IZA DP No. 15562: Climate Change Salience, Economic Insecurity, and Support for Mitigation Policies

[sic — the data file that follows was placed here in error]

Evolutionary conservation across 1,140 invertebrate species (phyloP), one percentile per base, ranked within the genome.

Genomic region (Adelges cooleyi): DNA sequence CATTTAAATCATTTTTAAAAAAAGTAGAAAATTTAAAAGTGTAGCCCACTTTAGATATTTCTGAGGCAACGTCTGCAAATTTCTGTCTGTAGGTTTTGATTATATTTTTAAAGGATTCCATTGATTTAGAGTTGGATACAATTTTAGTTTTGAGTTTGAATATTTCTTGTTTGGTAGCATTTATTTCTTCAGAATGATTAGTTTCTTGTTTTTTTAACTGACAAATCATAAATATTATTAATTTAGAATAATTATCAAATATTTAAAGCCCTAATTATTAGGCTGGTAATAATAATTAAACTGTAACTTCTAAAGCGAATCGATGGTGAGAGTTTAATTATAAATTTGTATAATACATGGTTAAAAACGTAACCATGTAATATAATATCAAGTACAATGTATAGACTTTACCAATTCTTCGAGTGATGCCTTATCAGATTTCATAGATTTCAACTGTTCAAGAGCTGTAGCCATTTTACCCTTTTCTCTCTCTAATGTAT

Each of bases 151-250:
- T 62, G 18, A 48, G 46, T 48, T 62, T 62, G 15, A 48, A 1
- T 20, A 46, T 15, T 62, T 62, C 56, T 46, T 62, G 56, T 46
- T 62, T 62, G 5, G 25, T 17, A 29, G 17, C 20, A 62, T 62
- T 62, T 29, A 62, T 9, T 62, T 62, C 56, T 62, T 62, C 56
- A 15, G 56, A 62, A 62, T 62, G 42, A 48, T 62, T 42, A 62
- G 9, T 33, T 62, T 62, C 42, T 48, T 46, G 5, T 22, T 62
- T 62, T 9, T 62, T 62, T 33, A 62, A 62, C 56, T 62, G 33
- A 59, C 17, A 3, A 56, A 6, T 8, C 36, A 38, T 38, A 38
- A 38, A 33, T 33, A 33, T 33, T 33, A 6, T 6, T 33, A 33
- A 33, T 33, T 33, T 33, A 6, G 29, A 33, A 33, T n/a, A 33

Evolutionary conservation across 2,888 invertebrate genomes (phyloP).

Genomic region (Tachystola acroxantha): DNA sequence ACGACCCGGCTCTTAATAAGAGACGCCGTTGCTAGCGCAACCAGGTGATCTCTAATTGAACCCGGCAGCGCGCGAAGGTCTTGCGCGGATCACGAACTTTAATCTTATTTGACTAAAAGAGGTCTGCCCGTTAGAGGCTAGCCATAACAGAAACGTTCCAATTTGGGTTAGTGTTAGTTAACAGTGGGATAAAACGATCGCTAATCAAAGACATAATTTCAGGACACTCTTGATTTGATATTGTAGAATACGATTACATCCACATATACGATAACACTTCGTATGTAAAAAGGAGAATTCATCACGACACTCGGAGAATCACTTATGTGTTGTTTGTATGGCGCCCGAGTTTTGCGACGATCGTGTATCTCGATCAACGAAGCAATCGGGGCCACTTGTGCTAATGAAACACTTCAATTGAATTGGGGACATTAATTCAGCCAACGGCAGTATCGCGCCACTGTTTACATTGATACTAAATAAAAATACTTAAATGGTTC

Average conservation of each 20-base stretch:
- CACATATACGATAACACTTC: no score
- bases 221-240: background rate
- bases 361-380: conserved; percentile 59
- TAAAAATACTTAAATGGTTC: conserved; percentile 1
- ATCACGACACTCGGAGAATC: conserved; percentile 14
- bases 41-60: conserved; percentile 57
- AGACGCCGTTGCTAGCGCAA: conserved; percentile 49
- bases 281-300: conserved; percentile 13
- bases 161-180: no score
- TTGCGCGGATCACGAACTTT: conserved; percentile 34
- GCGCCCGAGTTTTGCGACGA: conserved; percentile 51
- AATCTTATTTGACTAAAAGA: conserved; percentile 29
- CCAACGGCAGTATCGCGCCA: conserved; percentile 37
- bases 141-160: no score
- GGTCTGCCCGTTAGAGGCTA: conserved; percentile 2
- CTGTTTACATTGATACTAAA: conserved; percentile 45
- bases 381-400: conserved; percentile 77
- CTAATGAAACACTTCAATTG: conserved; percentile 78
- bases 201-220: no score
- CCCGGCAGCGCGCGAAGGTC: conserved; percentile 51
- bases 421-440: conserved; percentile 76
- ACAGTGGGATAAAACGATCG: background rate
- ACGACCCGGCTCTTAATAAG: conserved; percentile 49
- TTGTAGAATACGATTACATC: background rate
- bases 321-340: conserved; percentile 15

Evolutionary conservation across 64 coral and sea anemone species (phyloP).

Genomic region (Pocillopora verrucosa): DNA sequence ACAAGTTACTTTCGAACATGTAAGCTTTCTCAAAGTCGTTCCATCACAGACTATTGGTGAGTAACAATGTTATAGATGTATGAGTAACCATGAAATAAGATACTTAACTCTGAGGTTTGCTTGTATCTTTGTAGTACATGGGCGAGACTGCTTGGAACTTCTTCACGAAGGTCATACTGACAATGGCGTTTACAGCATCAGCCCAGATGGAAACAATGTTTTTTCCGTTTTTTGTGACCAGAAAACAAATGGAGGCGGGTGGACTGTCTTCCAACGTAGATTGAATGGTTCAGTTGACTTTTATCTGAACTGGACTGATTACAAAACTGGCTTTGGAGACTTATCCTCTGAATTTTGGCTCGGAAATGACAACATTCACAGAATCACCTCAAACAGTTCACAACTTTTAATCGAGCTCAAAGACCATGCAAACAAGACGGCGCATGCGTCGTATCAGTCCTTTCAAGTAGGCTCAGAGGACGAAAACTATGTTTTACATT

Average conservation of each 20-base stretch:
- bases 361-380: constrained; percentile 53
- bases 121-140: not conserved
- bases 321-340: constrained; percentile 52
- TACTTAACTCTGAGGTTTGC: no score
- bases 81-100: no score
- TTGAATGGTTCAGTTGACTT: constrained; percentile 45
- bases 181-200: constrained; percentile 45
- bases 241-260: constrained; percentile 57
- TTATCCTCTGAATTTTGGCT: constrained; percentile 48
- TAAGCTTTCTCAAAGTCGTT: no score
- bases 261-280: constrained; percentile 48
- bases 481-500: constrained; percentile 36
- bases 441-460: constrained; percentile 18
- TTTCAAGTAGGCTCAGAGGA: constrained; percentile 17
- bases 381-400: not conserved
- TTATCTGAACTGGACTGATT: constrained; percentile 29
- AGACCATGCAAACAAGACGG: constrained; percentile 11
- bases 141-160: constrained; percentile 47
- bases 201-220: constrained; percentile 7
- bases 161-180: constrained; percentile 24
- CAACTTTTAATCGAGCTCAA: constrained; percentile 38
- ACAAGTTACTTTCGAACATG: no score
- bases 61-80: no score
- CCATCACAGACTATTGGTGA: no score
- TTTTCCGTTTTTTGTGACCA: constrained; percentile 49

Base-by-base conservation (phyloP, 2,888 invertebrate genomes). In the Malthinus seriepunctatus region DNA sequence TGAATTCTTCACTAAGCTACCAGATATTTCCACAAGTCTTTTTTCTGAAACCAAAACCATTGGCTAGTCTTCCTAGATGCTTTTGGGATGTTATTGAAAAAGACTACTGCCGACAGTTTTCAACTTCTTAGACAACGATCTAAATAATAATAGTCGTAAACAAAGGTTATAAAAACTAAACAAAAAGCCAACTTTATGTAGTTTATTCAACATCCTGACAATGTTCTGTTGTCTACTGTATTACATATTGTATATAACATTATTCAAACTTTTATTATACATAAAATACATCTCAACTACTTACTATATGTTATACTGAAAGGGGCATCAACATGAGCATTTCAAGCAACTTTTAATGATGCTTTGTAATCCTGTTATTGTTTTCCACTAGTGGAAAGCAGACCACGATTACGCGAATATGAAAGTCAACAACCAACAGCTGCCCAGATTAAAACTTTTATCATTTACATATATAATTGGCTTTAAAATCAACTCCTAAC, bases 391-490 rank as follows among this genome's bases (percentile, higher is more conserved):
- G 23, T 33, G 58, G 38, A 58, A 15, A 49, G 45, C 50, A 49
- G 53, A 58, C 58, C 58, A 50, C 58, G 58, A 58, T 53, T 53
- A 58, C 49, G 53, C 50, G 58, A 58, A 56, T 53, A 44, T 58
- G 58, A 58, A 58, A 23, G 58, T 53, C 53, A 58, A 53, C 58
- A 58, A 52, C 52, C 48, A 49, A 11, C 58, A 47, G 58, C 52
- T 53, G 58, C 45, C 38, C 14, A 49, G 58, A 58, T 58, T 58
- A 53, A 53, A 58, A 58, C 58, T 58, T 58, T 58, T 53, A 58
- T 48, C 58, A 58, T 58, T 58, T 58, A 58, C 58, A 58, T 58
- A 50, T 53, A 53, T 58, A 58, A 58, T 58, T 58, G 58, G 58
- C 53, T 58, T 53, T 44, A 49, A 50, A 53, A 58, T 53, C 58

Many people remain opposed to climate change mitigation policies. This opposition is an obstacle to policy action and, therefore, important to understand. We explore how unusually high temperatures (heat waves), which observably increase the salience of climate change-related issues, affect people's support for policies to reduce emissions. We additionally test whether this relationship is moderated by economic status and employment conditions. By linking local temperature observations to attitudes collected in large U.K. surveys, we find that unusually hot weather caused significant reductions in support in 2012-2013, a high-unemployment period, but not in 2018-2019, a low-unemployment period. The negative effects in 2012-2013 were driven by people working in carbon-intensive industries and people who felt economically insecure. Overall, these findings suggest that economically vulnerable groups can respond negatively to the promotion of climate change mitigation policies, but that this negativity is mutable.